Austrian cardinal says tendency towards secularization is not inevitable


During a interview on Austrian television last Sunday, Cardinal Christoph Schönborn said the "tendency towards secularization should be considered an unalterable natural law."

According to the Austrian news agency, the cardinal emphasized that "it should not be necessarily assumed that a secularized society should be an inevitably irreligious society."  He said there were signs of a "contrary tendency" toward religion in society, but that it is yet to be determined if such signs truly point to a new "summer" of the faith.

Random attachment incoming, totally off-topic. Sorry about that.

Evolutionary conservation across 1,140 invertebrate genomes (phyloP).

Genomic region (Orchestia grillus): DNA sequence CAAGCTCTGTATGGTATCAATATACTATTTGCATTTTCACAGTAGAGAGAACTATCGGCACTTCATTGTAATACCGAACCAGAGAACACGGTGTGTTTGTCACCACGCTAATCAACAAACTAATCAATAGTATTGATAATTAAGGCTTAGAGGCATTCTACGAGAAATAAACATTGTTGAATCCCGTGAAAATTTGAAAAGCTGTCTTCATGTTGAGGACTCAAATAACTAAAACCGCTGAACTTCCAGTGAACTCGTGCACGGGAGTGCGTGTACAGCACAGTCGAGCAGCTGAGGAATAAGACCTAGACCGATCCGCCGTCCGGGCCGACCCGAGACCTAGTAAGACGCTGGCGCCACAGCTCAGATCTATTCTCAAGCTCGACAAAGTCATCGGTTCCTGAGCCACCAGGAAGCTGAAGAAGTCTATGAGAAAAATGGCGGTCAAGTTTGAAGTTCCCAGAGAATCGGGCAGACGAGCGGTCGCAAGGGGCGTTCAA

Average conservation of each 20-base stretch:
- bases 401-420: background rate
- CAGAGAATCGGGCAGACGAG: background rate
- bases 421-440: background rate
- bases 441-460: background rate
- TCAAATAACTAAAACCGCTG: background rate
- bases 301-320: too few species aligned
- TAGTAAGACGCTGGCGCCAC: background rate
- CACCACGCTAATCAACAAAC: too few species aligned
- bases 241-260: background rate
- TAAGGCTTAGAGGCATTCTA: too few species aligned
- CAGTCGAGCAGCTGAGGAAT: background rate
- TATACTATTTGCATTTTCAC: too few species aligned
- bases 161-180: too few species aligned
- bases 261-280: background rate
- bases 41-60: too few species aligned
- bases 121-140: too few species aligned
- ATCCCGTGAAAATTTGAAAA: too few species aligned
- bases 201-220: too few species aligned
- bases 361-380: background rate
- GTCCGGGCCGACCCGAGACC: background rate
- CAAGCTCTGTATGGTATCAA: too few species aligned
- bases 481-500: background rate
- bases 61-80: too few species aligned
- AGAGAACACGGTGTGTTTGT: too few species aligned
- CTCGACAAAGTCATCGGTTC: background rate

"Christians," the cardinal continued, "could constitute a ‘creative minority’ with the potential to change society.  Christians should not act timidly or aggressively, but rather as a minority that contributes with creativity.”

Asked about Islam, Cardinal Schonbörn said many Muslims consider Christianity to be “decadent and without a future,” which should constitute a challenge for Christians.

During his participation in a debate last Wednesday during the Great Conference on Islam in Vienna, the cardinal expressed regret that the heads of state of the European Union have not addressed in issue of religious in freedom in discussions surrounding the possible entry of Turkey in the EU.

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